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40 years of Seattle Folklore Society

Fred Maslan 05 Mar 06 - 01:06 PM
GUEST 05 Mar 06 - 03:11 PM
greg stephens 05 Mar 06 - 03:31 PM
Leadfingers 05 Mar 06 - 07:02 PM
Deckman 05 Mar 06 - 09:30 PM
SINSULL 05 Mar 06 - 09:34 PM
Fred Maslan 07 Mar 06 - 10:16 AM
emjay 07 Mar 06 - 08:08 PM
Stewart 07 Mar 06 - 08:36 PM
goodbar 07 Mar 06 - 08:44 PM
Don Firth 07 Mar 06 - 10:08 PM
Deckman 07 Mar 06 - 10:09 PM
Deckman 07 Mar 06 - 10:18 PM
Phil Cooper 07 Mar 06 - 10:27 PM
Stilly River Sage 07 Mar 06 - 10:35 PM
GUEST 08 Mar 06 - 12:14 AM
harpmolly 08 Mar 06 - 10:10 PM
Fred Maslan 09 Mar 06 - 10:18 AM
open mike 10 Mar 06 - 01:43 PM
Don Firth 10 Mar 06 - 04:58 PM
Stilly River Sage 10 Mar 06 - 05:21 PM
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Subject: 40 years of Folk
From: Fred Maslan
Date: 05 Mar 06 - 01:06 PM

Seattle Folklore Society is celebrating our fortieth anniversary with a party and concert on Nov 15th, the fortieth anniversary of our first official concert. We would really like to hear from members and former members, with stories, songs, and memories to share about the past forty years. E-mail me at maslfam@yahoo.com or John Ullman at johnu@tradarts.com. or just post on this forum. We would really like to hear from you.

Fred


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Subject: RE: 40 years of Folk
From: GUEST
Date: 05 Mar 06 - 03:11 PM

Best wishes for your fortieth anniversary.
I'm a member of Irvine Folk Club (Scotland)and in 2007 we will be holding our fortieth festival which is understood to be the longest running festival in Scotland.


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Subject: RE: 40 years of Folk
From: greg stephens
Date: 05 Mar 06 - 03:31 PM

Well, I've never been to Seattle so I can't offer any reminsicences. But I can say
WELL DONE FANTASTIC. FORTY MORE YEARS!!!!


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Subject: RE: 40 years of Folk
From: Leadfingers
Date: 05 Mar 06 - 07:02 PM

Threads like this just make me feel SO old !! I joined my first folk club in Nineteen Sixty Four !!


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Subject: RE: 40 years of Folk
From: Deckman
Date: 05 Mar 06 - 09:30 PM

Hi Fred ... GEEZE! It just seems like yesterday! Bob Nelson


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Subject: RE: 40 years of Folk
From: SINSULL
Date: 05 Mar 06 - 09:34 PM

Do a search on Walt Robertson here on the forum - lots of info.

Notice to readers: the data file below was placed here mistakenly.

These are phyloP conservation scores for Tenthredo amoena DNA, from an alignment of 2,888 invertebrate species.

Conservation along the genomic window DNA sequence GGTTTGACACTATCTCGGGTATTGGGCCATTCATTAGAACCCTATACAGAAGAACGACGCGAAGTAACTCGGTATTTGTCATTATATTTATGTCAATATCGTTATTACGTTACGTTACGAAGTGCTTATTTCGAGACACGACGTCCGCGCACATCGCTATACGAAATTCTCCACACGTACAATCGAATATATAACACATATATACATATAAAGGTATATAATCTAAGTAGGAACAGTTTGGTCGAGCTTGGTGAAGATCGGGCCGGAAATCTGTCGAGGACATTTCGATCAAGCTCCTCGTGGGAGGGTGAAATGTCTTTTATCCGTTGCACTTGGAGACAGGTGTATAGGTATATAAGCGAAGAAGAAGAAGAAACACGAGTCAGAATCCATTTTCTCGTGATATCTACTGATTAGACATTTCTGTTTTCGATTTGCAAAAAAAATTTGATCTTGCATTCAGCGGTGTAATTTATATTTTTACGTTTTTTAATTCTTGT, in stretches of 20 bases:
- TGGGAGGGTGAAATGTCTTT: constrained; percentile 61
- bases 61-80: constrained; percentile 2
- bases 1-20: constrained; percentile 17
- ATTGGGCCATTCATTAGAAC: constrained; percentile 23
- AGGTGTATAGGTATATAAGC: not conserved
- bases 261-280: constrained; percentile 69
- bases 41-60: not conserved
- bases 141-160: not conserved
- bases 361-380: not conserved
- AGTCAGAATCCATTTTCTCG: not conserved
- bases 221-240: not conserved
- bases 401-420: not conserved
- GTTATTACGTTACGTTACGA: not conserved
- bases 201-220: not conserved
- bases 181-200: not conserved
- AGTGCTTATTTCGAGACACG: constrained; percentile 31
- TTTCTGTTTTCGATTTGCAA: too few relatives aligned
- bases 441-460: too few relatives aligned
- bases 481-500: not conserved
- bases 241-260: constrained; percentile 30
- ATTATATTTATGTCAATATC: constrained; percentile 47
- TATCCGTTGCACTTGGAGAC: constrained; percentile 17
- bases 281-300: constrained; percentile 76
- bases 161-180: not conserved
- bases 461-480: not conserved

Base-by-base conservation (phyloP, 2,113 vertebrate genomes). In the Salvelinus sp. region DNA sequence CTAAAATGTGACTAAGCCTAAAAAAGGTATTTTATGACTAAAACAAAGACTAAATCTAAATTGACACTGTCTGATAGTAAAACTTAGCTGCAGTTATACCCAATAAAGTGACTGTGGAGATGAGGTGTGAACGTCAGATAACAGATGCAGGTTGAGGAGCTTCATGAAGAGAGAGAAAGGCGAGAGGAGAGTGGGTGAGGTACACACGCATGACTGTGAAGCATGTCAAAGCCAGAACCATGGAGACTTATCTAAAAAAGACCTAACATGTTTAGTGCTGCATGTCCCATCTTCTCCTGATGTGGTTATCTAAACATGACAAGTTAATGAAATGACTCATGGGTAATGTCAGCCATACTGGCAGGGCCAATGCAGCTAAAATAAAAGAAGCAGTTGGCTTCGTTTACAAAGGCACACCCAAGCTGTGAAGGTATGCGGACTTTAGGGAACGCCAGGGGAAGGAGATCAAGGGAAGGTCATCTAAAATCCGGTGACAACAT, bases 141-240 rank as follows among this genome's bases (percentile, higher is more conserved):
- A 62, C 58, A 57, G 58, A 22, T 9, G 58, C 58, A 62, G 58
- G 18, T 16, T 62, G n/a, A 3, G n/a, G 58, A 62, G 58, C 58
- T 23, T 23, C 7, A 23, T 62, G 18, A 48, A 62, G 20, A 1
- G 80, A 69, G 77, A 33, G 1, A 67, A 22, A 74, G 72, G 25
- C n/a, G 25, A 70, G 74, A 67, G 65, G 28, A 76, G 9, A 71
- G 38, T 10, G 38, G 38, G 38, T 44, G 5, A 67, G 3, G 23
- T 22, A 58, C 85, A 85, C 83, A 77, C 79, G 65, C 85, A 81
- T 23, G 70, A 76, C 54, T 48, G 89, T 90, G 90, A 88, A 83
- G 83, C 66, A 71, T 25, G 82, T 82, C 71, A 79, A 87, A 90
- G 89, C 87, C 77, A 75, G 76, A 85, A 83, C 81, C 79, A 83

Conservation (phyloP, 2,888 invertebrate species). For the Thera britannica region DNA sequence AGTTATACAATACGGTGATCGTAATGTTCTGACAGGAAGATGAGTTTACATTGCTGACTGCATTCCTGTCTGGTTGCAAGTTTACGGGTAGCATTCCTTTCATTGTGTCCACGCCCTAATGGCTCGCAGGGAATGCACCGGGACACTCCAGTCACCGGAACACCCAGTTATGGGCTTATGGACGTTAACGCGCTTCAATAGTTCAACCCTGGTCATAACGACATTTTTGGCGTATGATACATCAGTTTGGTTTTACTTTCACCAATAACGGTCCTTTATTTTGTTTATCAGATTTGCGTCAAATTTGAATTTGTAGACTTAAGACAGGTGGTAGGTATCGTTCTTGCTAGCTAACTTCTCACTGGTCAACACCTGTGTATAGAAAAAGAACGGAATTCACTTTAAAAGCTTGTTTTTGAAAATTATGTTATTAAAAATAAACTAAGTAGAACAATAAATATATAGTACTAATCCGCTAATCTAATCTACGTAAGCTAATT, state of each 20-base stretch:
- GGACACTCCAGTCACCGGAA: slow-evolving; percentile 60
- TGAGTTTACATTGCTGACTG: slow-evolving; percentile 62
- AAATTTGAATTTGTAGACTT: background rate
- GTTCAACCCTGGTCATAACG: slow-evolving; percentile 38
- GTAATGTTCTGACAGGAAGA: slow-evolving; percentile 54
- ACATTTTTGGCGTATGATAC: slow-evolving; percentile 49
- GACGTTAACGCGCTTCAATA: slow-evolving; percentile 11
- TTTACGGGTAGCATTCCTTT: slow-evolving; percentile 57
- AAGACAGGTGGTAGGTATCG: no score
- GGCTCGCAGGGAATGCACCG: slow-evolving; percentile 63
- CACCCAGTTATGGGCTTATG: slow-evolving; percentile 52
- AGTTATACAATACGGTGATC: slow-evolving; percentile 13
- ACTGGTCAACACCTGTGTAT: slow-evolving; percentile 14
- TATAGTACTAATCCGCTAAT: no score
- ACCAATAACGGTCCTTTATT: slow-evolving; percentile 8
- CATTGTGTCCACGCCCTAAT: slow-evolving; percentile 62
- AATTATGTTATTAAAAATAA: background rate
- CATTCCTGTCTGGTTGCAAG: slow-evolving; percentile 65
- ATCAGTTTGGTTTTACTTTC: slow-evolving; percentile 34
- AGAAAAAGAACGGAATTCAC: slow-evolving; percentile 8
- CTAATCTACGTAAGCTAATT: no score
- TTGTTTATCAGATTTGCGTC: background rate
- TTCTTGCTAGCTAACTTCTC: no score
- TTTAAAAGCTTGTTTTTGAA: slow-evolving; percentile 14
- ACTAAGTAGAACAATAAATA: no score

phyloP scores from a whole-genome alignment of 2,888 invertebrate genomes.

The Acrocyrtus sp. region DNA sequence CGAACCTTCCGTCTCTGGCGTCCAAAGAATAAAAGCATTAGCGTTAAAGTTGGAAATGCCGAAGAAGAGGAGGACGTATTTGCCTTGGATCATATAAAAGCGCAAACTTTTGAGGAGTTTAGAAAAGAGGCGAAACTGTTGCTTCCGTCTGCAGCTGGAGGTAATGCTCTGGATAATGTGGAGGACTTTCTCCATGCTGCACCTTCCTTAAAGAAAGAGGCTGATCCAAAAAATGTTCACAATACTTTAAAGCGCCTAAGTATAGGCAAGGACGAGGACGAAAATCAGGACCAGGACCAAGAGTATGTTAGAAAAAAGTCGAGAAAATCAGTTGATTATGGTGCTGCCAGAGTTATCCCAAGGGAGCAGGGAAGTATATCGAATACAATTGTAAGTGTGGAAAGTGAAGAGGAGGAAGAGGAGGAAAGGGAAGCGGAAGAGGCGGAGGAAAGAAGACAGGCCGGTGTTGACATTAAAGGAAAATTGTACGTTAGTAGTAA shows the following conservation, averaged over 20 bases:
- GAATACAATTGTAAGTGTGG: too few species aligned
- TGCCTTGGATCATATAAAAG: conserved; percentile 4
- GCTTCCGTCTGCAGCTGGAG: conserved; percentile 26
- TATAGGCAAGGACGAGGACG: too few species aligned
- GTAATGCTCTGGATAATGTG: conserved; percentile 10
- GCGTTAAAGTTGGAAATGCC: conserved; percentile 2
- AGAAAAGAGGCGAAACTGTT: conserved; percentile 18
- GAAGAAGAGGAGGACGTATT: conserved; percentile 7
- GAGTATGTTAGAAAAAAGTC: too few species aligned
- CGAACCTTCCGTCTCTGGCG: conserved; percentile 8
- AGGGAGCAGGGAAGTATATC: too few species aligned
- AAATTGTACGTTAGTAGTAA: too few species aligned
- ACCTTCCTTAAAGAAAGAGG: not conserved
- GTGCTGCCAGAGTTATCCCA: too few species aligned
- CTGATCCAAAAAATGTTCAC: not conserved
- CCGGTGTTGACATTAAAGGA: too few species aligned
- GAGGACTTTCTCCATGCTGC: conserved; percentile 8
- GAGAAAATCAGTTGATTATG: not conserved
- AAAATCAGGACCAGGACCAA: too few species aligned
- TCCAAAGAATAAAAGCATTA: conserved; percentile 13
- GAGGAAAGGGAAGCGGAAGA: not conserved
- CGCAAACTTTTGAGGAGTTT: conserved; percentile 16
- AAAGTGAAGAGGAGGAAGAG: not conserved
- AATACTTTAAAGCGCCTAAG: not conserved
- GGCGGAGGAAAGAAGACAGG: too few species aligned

SINS
    Duplicate threads combined. Messages below are from the new thread.
    -Joe Offer-


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Subject: 40 years of Seattle Follklore Society
From: Fred Maslan
Date: 07 Mar 06 - 10:16 AM

Perhaps this new title will inspire more responses,

Seattle Folklore Society is celebrating our fortieth anniversary with a party and concert on Nov 15th, the fortieth anniversary of our first official concert. although the celbration starts now. We would really like to hear from members and former members, with stories, songs, and memories to share about the past forty years. E-mail me at maslfam@yahoo.com or John Ullman at johnu@tradarts.com. or just post on this forum. We would really like to hear from you.

Fred


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Subject: RE: 40 years of Seattle Follklore Society
From: emjay
Date: 07 Mar 06 - 08:08 PM

I am posting to this to bring it back to the top. I would hope some would respond before it falls off. Interesting topic.


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Subject: RE: 40 years of Seattle Follklore Society
From: Stewart
Date: 07 Mar 06 - 08:36 PM

And what was the "first official concert"?

Cheers, S. in Seattle


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Subject: RE: 40 years of Seattle Follklore Society
From: goodbar
Date: 07 Mar 06 - 08:44 PM

i went to my first folklore society show about two weeks ago. david rovics and attilla the stockbroker. pretty bad ass. i would go to more but most cost 14 bucks and being a 17-year-old i'd reather spend that on guitar strings, marijuana, and cancer-causing food.


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Subject: RE: 40 years of Seattle Follklore Society
From: Don Firth
Date: 07 Mar 06 - 10:08 PM

The Seattle Folklore Society's web site is HERE. Click on the "in 1966" link in the first paragraph—or HERE—and it will take you to a list of articles, letters, interviews, and such from people as Wil Ma Caroline and Sally Ashford who where there at the time, or who were around before the SFS got started. At the bottom of the list is my two-part article, "Getting Organized," reprinted from Victory Review magazine. These letters and such contain a lot of information about the history of the society and what went on before.

More later.

Don Firth


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Subject: RE: 40 years of Seattle Follklore Society
From: Deckman
Date: 07 Mar 06 - 10:09 PM

Fred,